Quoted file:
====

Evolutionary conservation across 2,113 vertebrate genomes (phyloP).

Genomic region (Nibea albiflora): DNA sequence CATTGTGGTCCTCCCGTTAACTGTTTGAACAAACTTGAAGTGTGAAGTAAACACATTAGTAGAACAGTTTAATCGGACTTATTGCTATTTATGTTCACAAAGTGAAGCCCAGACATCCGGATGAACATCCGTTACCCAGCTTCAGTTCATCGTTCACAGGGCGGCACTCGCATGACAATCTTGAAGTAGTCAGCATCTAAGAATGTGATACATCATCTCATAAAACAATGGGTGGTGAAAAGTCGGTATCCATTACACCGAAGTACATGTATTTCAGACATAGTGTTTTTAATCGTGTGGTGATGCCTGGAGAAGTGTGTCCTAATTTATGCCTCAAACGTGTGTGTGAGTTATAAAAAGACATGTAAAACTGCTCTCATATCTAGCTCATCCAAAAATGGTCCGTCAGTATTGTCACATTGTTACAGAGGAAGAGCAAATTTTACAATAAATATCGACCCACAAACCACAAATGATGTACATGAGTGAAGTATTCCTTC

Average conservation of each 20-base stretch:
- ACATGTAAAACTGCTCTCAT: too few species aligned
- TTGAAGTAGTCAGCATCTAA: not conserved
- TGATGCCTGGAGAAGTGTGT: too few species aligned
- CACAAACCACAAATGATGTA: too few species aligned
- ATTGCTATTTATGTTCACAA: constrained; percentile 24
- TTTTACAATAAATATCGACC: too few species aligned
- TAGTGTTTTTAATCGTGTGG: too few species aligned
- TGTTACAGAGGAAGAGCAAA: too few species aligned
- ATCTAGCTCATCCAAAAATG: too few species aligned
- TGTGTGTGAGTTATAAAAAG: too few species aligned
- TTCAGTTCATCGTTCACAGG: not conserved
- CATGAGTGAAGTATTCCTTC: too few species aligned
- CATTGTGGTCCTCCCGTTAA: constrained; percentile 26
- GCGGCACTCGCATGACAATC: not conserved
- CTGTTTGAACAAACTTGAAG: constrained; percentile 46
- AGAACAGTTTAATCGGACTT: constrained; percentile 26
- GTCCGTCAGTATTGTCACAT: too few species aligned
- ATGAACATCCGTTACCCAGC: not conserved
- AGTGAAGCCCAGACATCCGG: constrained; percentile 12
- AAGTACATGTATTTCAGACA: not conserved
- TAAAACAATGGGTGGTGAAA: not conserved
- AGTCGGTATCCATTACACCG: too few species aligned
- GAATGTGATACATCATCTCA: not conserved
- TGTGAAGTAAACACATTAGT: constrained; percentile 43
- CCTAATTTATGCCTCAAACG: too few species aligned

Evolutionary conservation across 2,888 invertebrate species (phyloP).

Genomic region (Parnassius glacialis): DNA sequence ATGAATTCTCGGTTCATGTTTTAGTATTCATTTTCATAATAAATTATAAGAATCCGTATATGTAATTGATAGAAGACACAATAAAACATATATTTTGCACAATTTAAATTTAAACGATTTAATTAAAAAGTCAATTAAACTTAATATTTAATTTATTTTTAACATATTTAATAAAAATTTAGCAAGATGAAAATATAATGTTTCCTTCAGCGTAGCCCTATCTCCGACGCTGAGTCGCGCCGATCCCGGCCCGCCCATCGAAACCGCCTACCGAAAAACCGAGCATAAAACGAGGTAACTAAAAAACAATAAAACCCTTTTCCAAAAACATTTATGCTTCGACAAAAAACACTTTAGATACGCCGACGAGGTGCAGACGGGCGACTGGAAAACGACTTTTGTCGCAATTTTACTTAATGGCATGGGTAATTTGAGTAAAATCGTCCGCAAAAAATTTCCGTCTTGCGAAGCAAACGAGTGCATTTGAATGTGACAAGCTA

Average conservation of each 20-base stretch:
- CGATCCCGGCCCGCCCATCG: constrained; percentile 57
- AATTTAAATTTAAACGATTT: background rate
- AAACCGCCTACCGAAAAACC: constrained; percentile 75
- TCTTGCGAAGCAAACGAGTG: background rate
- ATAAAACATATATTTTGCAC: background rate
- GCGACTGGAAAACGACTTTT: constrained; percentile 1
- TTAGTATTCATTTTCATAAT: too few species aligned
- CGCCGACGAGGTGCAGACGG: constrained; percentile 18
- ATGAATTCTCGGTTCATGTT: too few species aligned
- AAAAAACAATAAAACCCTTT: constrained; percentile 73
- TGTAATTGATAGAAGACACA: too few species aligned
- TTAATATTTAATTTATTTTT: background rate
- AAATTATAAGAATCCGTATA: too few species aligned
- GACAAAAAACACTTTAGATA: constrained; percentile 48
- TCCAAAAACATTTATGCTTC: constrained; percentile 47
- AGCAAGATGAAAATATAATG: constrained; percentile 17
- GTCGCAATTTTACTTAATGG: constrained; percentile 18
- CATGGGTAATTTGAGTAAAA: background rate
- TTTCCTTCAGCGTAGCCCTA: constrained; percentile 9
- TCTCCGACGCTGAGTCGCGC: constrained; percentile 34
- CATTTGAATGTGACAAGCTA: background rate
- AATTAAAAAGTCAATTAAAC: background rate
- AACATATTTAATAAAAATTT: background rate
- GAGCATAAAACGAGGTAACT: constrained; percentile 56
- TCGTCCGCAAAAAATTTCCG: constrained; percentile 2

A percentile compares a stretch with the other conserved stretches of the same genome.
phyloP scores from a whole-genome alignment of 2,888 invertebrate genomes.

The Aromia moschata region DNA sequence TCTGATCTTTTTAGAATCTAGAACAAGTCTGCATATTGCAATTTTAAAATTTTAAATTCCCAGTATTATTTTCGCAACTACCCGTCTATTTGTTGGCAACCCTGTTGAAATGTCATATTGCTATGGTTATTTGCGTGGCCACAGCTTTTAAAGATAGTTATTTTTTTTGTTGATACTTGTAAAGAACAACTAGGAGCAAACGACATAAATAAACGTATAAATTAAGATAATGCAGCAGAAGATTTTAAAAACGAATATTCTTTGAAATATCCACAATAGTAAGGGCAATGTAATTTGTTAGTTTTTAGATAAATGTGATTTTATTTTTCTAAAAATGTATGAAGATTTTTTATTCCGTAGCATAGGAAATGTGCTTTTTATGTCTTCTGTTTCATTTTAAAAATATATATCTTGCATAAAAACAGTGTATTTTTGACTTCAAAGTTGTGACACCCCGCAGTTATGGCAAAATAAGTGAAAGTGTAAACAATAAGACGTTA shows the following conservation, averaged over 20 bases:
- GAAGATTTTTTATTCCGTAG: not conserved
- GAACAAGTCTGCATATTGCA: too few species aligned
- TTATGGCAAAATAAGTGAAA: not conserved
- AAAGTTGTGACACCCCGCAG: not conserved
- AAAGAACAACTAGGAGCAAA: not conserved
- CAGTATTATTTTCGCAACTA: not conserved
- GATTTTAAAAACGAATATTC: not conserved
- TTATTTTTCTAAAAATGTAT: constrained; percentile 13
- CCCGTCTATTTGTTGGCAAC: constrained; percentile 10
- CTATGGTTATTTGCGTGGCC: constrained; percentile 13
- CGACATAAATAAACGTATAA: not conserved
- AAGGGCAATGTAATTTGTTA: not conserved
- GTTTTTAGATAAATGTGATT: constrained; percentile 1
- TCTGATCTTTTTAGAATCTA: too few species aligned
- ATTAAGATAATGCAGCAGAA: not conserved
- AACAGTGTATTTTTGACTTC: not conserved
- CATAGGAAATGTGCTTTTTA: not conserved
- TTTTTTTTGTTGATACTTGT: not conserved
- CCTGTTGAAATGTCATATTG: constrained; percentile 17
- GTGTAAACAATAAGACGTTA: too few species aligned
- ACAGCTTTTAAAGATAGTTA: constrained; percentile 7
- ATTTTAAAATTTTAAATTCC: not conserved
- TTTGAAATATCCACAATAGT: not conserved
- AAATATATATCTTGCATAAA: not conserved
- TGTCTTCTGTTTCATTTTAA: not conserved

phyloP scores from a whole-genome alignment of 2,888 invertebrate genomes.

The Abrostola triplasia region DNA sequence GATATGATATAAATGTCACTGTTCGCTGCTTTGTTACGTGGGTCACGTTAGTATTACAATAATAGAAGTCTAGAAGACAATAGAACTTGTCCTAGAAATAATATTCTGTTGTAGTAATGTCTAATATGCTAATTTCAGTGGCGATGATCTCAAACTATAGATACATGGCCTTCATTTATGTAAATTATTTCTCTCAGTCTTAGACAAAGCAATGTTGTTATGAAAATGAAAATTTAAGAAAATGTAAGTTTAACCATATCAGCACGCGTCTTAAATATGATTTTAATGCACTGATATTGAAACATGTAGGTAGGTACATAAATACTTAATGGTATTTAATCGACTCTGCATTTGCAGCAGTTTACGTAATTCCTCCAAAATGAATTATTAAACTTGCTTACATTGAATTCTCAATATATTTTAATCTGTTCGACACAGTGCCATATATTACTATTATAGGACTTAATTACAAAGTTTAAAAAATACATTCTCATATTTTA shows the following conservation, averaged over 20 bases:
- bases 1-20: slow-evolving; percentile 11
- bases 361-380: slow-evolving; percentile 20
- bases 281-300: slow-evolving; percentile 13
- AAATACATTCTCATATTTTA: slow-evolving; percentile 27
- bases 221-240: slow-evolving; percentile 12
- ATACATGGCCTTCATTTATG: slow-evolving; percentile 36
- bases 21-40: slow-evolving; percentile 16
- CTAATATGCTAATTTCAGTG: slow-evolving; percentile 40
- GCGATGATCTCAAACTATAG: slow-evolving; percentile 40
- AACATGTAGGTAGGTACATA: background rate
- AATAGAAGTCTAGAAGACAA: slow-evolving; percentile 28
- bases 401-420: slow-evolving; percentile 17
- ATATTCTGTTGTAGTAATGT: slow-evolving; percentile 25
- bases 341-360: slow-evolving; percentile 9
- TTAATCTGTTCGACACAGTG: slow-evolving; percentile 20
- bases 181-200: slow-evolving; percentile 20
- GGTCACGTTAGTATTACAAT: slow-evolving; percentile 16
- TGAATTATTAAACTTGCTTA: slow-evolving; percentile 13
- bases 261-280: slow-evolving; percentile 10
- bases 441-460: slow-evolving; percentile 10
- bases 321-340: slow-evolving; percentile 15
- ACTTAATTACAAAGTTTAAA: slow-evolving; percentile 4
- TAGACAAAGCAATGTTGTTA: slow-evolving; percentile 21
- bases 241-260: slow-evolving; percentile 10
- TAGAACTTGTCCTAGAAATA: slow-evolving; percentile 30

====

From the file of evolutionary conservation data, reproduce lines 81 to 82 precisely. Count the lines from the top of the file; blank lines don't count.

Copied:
- ATTTTAAAATTTTAAATTCC: not conserved
- TTTGAAATATCCACAATAGT: not conserved